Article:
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Wildlife watch: the stoat

David Chapman / 12 April 2022

The stoat is an animal which can baffle its prey and disappear in a split second.

The stoat, photographed by David Chapman

Slender, sinuous, slight and swift the stoat is an animal which can baffle its prey and disappear in a split second. It never ceases to amaze me that such a frenetic ball of life can be squeezed into such a tiny form.

Mustelids in the UK

The stoat belongs to the mustelid family which in Britain has seven members: badger, otter, mink, polecat, pine marten and weasel. This family is characterised by their long bodies, short legs and a selection of smelly scent glands. The only two which can be confused are the stoat and weasel.

How to tell the difference between a stoat and a weasel

In both the weasel and stoat males are bigger than females so there is quite a variation in size but if we compare males the stoat is on average 30cm long with a tail of 11cm whilst the weasel is 20cm long with a much shorter tail of about 6cm. It is difficult to distinguish between the two species on size alone. The best way to tell them apart is to look at the tail. The tail of the stoat is clearly longer in proportion to its body and it has a black tip, the tail of the weasel is brown along its length.

Both weasels and stoats have long, sinuous bodies. In terms of pelage the two species are similar, both have a chestnut-brown back though the belly and neck of the stoat is creamy whilst that of the weasel is white. The margin between the white and chestnut is less regular in the weasel which may also show a brown cheek spot on the throat.

In winter they both moult into a thicker coat and some stoats change their colour completely to white. This is an adaptation to assist their camouflage in regions often covered in snow but some stoats even in the south of England occasionally moult into this coat of ermine.

The mustelids come in a whole range of sizes because they have each evolved to play a different role in the ecosystem. Being extremely small weasels are well adapted to hunting mice, voles and shrews. Weasels are able to follow these small prey into their burrows but stoats cannot so they have to take larger prey and through incredible strength and tenacity they are able to take astonishingly big animals (relative to their size).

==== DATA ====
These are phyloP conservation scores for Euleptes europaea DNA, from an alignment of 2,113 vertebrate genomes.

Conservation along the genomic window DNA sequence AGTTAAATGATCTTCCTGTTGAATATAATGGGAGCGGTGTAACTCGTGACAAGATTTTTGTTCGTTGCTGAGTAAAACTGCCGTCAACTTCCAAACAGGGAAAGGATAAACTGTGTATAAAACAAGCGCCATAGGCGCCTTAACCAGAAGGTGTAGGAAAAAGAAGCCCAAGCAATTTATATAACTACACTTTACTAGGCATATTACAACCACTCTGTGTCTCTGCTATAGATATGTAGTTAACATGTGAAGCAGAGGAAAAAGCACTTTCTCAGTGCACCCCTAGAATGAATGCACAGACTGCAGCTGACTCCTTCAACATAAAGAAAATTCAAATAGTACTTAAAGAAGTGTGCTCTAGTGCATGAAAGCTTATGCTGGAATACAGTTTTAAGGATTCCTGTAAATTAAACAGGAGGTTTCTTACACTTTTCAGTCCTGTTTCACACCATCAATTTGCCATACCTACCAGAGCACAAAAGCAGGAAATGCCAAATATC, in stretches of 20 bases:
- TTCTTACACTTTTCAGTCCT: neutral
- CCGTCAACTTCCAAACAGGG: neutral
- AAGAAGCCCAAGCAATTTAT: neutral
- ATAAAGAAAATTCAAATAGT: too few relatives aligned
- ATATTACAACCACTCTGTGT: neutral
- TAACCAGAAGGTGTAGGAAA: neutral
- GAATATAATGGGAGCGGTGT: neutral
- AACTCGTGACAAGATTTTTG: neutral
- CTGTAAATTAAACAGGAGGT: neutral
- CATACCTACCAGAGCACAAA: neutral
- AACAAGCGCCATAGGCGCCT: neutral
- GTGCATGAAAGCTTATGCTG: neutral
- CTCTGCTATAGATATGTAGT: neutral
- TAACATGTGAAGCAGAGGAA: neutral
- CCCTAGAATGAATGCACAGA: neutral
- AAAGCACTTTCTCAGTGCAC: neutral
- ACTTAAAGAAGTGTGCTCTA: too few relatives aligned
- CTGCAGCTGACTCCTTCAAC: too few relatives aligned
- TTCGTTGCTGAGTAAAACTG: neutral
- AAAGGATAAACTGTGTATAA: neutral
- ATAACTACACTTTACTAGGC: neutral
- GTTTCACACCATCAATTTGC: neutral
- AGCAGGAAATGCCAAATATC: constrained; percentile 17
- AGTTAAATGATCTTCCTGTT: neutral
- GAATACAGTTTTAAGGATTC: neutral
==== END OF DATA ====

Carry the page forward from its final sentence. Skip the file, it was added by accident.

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Stoat behaviour

I can clearly remember an occasion some twenty-five years ago when I first saw a stoat killing a rabbit. Typical of these kills, the stoat had bitten the rabbit on the back of the neck and was holding on until the rabbit died. In the meantime there can be a frenzy of activity as the rabbit kicks out.

The difference in size between the rabbit and the stoat struck me particularly when the rabbit had been killed, the stoat then strained to move the dead weight to somewhere safer. The average weight of a stoat is about 260 grams for a rabbit it is about 1800 grams, it took the stoat about half an hour to move the rabbit to the edge of the track. I was left in no doubt about the persistence, ingenuity and sheer strength of this hyperactive character.

This hyperactivity is common to both weasel and stoat. The stoat in particular is known for a strange dance. At times it performs acrobatics to mesmerise its prey but at other times the purpose of this ‘dancing’ isn’t fully understood. One possible explanation is an infection of a particular type of nematode which causes fitting.

As well as taking rabbits stoats will take rodents, birds and eggs. This brings them into conflict with gamekeepers who rear pheasants, partridges and grouse, so it isn’t uncommon to find stoat traps on grouse moors for example.

Both weasels and stoats live in a mixture of habitats, really they can be found wherever there is suitable prey. On higher ground stoats are commoner than weasels but both can be found on farmland, woodland, marsh, shoreline and in gardens particularly those that border open country.

They like a variety of crevices into which they can disappear so hollow trees, burrows, stone walls and rock crevices are enticing for them. Those of us who want to see stoats in our gardens should aim to encourage their prey species, which means we shouldn’t use poisons to kill rodents. We can also do our best to provide a range of suitable hidey-holes in walls and banks for example.

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The opinions expressed are those of the author and are not held by Saga unless specifically stated. The material is for general information only and does not constitute investment, tax, legal, medical or other form of advice. You should not rely on this information to make (or refrain from making) any decisions. Always obtain independent, professional advice for your own particular situation.